Channeling 'Fighting Bob' La Follette: An interview with Wisconsin Senator Tammy Baldwin.

AuthorLueders, Bill

I've known Tammy Baldwin for more than thirty years, since I was a reporter at a local weekly newspaper and she was a member of the Dane County Board, representing a district in Madison, Wisconsin. I covered her races for state assembly beginning in 1992, and her election in 1998 as the first woman from Wisconsin and the first openly gay person from anywhere elected to the U.S. House of Representatives, where she served six terms. In 2012, she became the first out lesbian to be elected to the U.S. Senate, and was handily reelected last fall.

Throughout her career, Democrat Baldwin has worked to improve the lives of her constituents, at times by making common cause with Republicans. She has fought for better health care and employment opportunities for veterans, sought increased federal funding to fight the opioid crisis, championed affordable health care, and worked to save federal Forest Service jobs in Wisconsin. She has a rating of 100 percent from Planned Parenthood and a score of "F" from the National Rifle Association.

Baldwins Madison office is by chance located on the same floor of the same building as The Progressive, but our recent conversation took place by phone, with Baldwin in Washington, D.C.

Q: I know you hear often from constituents who are appalled by Donald Trump and what he is doing to our courts, our environment, and our democratic norms. What do you say to them?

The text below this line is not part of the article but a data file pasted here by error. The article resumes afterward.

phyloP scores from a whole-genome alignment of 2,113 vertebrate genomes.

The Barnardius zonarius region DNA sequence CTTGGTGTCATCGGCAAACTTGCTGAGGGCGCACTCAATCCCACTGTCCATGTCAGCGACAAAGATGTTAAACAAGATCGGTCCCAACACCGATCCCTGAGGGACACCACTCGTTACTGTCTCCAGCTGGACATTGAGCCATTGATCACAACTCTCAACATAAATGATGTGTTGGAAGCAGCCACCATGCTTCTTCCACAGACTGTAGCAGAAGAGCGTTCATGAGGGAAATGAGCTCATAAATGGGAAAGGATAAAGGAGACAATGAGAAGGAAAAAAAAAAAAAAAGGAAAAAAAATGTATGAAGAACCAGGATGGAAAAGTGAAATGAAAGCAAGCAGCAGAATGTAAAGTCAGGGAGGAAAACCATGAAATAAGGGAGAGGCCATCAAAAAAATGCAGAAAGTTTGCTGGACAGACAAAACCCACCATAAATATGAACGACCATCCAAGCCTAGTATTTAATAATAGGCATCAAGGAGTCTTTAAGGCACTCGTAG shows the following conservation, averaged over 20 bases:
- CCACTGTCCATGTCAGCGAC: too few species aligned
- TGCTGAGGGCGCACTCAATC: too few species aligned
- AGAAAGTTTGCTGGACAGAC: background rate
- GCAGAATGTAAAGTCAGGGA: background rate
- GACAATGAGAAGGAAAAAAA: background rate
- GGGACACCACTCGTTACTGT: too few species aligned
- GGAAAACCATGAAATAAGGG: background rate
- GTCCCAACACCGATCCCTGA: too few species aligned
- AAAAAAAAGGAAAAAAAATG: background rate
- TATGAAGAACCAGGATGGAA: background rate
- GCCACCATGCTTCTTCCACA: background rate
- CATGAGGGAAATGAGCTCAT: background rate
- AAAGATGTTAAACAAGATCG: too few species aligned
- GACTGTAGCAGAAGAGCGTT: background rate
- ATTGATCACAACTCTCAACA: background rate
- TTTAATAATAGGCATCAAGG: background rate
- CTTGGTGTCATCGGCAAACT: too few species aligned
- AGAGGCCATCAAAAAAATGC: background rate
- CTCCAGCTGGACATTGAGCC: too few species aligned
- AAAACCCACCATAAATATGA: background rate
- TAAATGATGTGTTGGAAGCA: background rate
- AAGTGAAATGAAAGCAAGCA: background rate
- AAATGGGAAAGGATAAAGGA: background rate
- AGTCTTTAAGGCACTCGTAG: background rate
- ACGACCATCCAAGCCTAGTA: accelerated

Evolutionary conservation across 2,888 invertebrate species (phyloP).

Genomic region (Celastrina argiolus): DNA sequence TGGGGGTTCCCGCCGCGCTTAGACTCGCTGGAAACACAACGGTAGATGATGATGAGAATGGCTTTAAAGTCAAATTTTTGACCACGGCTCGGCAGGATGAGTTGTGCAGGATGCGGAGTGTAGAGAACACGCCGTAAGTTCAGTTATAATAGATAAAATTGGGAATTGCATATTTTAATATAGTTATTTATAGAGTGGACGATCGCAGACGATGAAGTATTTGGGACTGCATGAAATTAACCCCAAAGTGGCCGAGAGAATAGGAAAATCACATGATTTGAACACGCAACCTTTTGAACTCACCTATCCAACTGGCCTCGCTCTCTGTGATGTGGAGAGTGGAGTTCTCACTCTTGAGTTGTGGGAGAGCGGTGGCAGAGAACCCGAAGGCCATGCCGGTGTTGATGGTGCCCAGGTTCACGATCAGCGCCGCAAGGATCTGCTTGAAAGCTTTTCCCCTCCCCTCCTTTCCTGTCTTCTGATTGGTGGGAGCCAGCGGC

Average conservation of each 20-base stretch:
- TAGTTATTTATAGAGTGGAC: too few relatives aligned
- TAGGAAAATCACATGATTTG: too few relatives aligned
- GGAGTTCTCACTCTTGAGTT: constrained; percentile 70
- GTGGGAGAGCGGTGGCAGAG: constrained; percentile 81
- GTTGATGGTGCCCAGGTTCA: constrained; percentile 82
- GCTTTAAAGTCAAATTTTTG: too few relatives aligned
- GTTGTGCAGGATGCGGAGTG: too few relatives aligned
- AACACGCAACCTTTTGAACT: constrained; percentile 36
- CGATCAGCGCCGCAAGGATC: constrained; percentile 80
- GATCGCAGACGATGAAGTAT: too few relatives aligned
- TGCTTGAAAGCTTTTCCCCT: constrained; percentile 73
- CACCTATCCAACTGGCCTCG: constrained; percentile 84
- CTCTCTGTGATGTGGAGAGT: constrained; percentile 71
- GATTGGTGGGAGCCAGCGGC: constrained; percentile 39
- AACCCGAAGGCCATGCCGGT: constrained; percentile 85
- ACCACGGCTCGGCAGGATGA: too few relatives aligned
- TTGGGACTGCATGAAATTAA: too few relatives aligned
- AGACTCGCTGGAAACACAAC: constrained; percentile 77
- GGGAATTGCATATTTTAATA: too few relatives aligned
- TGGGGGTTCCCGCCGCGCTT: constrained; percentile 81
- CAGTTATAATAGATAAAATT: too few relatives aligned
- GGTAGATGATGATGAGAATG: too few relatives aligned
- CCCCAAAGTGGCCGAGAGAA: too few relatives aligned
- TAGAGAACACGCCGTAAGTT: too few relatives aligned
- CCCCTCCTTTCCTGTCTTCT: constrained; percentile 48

Tammy Baldwin: First of all, I always ask people to engage, to stay active, to be advocates, to speak out, to be visible on issues, and to not give up on our democracy. We've seen this President take so many steps backward on LGBTQ civil rights, but I often remind people how long that arc is, that its been fifty years since the beginning of the modern day LGBTQ civil rights movement, and it was really only [in recent years] that we made such incredible progress. This is a long game, not a short game.

Q: Is Donald Trump, in your opinion, a racist?

Baldwin: He has said such harmful words that have deepened divisions based on race, divisions based on religion, divisions based on sexual orientation and gender identity. He's not somebody who is a leader in unifying in any way, and so it's been horrendous.

Q: Do you support his impeachment?

Baldwin: I certainly read the Mueller Report as having very serious information [on] ten instances in which he lied, told somebody to lie, told somebody else to fabricate a document, and interfered with the Mueller investigation...

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